In solidarity with Black Lives Matter protests
Following the murder of George Floyd in Minneapolis, the LRU stands in unconditional solidarity with all those protesting across the United States against the police killings of Black people and the relentless white supremacist violence of the American state. We also stand in solidarity with Black people, including many of our members, fighting racism and police and state violence here in the UK.
The extremely violent and heavily militarised response of the police in many US cities is the behaviour of an institution that is irredeemably white supremacist, cracking down on those who are pushing for racial justice.
The uprisings, which have included widespread protest, as well as direct action to obstruct police forces from functioning, are a wholly justified expression of pain and outrage. We refuse to draw a line between ‘acceptable’ and ‘unacceptable’ ways for Black people to mourn, protest, and fight against their own oppression.
We understand that systemic racism is not confined to the United States, but is also woven into the fabric of the UK. Criminalisation, incarceration, and murder by the state is just as present a danger for our Black sisters, brothers, and non-binary siblings here in London and throughout the UK, with Black people in Britain imprisoned at a more disproportionate rate than in the US. As long as we keep denying the UK’s colonial history, we will not be able to dismantle racism. We will not be able to transform a system that was built on the backs of Black people, and built to oppress.
During lockdown, we know that Black people in London have been fined at twice the rate of white people. We know that police officers have recently been granted extended Stop And Search powers in our boroughs – powers which disproportionately target Black people. We have seen the killing of Belly Mujinga, who was spat at while working for TfL by someone claiming to have Coronavirus. The consequences of this health crisis are deeply racist, and deeply anti-Black.
Monitoring by Inquest shows that over the last 30 years, 1,741 deaths in custody have taken place in the UK with zero prosecutions for murder/manslaughter. The United Families & Friends Campaign (UFFC) organises annual rallies with the next one taking place on October 31st. We urge you to learn the names and learn the stories. Rashan Charles. Sarah Reed. Sean Rigg. Joy Gardner. Edson da Costa. Mark Duggan. Mzee Mohamed. Say their names and show up.
The UK’s housing system is a key place where the violence of structural racism takes place:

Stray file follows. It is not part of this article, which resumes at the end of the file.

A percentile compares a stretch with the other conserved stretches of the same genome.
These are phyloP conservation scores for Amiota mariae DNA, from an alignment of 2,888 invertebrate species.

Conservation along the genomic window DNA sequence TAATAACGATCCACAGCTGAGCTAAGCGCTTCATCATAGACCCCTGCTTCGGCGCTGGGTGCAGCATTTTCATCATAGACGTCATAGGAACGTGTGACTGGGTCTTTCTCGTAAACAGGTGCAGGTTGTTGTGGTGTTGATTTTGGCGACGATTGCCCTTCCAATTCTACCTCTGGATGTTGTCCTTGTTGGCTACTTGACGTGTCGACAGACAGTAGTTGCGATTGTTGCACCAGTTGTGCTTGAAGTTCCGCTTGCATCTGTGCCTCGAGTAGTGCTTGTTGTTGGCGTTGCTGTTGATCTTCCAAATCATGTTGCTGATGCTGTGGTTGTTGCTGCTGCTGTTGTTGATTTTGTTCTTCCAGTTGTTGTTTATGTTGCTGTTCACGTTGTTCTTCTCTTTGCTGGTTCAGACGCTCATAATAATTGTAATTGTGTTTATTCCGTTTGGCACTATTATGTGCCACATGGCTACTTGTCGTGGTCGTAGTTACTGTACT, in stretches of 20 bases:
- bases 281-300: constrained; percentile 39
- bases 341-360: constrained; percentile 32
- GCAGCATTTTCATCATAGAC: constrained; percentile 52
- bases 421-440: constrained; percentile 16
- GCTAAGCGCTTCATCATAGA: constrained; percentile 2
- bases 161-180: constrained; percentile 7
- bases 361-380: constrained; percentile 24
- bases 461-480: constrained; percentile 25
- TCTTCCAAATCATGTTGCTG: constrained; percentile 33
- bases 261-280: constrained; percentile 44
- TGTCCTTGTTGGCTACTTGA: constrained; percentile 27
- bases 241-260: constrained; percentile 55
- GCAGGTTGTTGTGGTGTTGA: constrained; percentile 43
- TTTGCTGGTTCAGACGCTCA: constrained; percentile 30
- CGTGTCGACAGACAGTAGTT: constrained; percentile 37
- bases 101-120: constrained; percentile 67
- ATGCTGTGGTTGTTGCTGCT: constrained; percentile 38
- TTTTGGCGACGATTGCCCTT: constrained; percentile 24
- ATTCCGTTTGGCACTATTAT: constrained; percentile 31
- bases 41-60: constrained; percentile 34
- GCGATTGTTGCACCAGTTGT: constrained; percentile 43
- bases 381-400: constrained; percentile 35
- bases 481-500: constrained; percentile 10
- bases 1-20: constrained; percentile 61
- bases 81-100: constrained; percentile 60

- People in Black households are six times more likely to experience overcrowding compared to white households.
- The ‘No Recourse to Public Funds’ condition placed on the visas of many of our members and people in our communities prevents them from receiving housing benefit and universal credit, putting them at greater risk of eviction and homelessness.
- The housing system prioritises profit and incentivises gentrification, forcing Black people from their homes, their support networks and their communities, as many of our members experience. Families are driven out of their estates, their boroughs, and even their cities.
- In London, 30% of all homeless families are Black, while making up only 13% of London’s total population.
- ‘Right to Rent’ legislation is a key pillar of the Hostile Environment, meaning that estate agents and landlords check the migration status of renters. Courts have ruled that this legislation is racially discriminatory and makes it harder for Black people, and other people of colour, to access rented housing.
- The lack of renters’ rights, and poor enforcement of those that we do have, allows landlords and agents to operate in discriminatory and racist ways, with little fear of repercussion. Anti-Black discrimination in the private rented sector is rife.
- Black households and communities across the UK are disproportionately exposed to higher and more dangerous levels of air pollution. In London, while being 13.3% of the population, Black people make up 15.3% of people exposed to levels of nitrous oxide that breach EU limits.
As a union we are deeply committed to opposing anti-Black racism, both the structural racism we see in the housing system and wider society, and the racism that shows up within our own spaces and UK social movements and unions. We will continue to organise for an end to the Hostile Environment in housing, and will continue to talk over the days and weeks about what more we can do as a union.
Here are some ways we can all offer concrete support and solidarity at this time:
- anti-racist efforts in your local area
- educating and radicalising yourself, your family and loved ones about racism, anti-blackness, colonialism and police brutality – especially our non-Black siblings.
UFFC’s Memorial Family Fund, for families of those who have been killed in police custody in the UK:
Stopwatch, organising resisting racist policing practices in the UK –
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